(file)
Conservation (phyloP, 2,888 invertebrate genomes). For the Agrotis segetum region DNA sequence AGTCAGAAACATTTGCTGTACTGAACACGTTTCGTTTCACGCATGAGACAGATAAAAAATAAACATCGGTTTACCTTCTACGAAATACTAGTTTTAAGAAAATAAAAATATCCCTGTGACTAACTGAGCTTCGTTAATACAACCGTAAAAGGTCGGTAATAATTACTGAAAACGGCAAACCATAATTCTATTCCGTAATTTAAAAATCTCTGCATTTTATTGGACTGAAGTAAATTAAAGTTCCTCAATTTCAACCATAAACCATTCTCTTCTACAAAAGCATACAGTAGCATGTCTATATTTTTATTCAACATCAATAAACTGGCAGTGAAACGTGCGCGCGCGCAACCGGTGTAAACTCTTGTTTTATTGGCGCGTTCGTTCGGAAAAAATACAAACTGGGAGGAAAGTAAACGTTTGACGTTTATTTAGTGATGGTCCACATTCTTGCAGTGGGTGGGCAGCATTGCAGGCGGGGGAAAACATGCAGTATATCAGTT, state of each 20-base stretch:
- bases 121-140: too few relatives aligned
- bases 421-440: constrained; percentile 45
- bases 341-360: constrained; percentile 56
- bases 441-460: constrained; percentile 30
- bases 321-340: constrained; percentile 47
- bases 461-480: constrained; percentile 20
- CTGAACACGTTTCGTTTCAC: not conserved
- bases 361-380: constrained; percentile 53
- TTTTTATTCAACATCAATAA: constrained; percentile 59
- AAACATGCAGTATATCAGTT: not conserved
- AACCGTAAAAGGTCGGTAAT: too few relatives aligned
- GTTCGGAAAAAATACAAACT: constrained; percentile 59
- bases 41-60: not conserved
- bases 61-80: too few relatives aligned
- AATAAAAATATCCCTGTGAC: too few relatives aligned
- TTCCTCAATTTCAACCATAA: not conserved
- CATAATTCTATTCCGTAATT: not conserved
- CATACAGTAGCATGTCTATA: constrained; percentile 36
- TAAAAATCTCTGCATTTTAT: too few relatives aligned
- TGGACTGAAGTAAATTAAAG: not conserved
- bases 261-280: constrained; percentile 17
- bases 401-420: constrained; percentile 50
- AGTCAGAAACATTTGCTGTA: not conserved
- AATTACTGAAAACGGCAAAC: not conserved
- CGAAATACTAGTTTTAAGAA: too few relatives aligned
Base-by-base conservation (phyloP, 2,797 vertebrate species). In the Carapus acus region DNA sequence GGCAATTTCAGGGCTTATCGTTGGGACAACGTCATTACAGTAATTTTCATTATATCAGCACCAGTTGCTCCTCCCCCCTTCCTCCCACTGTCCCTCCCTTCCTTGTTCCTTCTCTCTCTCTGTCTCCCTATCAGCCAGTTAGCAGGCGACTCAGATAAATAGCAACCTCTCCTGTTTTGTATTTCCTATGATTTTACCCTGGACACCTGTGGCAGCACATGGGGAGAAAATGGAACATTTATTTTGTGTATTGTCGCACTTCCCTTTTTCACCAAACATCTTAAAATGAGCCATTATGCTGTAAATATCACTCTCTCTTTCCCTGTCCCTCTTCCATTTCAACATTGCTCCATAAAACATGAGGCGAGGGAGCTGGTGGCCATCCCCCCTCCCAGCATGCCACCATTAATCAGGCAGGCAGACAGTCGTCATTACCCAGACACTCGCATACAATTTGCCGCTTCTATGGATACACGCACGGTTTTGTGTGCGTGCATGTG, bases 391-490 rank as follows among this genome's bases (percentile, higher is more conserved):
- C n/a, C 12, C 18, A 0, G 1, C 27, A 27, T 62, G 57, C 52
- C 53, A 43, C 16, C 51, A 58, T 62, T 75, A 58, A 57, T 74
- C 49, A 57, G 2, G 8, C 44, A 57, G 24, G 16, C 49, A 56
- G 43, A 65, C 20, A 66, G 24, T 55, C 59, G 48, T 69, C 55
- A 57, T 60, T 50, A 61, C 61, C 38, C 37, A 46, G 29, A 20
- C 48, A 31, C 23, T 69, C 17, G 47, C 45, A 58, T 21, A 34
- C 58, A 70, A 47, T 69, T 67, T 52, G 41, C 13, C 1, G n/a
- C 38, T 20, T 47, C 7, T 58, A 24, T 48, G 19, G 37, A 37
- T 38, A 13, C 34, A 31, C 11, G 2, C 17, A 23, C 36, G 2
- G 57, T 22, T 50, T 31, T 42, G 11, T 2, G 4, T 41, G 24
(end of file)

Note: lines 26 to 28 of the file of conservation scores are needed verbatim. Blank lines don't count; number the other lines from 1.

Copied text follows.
- CGAAATACTAGTTTTAAGAA: too few relatives aligned
Base-by-base conservation (phyloP, 2,797 vertebrate species). In the Carapus acus region DNA sequence GGCAATTTCAGGGCTTATCGTTGGGACAACGTCATTACAGTAATTTTCATTATATCAGCACCAGTTGCTCCTCCCCCCTTCCTCCCACTGTCCCTCCCTTCCTTGTTCCTTCTCTCTCTCTGTCTCCCTATCAGCCAGTTAGCAGGCGACTCAGATAAATAGCAACCTCTCCTGTTTTGTATTTCCTATGATTTTACCCTGGACACCTGTGGCAGCACATGGGGAGAAAATGGAACATTTATTTTGTGTATTGTCGCACTTCCCTTTTTCACCAAACATCTTAAAATGAGCCATTATGCTGTAAATATCACTCTCTCTTTCCCTGTCCCTCTTCCATTTCAACATTGCTCCATAAAACATGAGGCGAGGGAGCTGGTGGCCATCCCCCCTCCCAGCATGCCACCATTAATCAGGCAGGCAGACAGTCGTCATTACCCAGACACTCGCATACAATTTGCCGCTTCTATGGATACACGCACGGTTTTGTGTGCGTGCATGTG, bases 391-490 rank as follows among this genome's bases (percentile, higher is more conserved):
- C n/a, C 12, C 18, A 0, G 1, C 27, A 27, T 62, G 57, C 52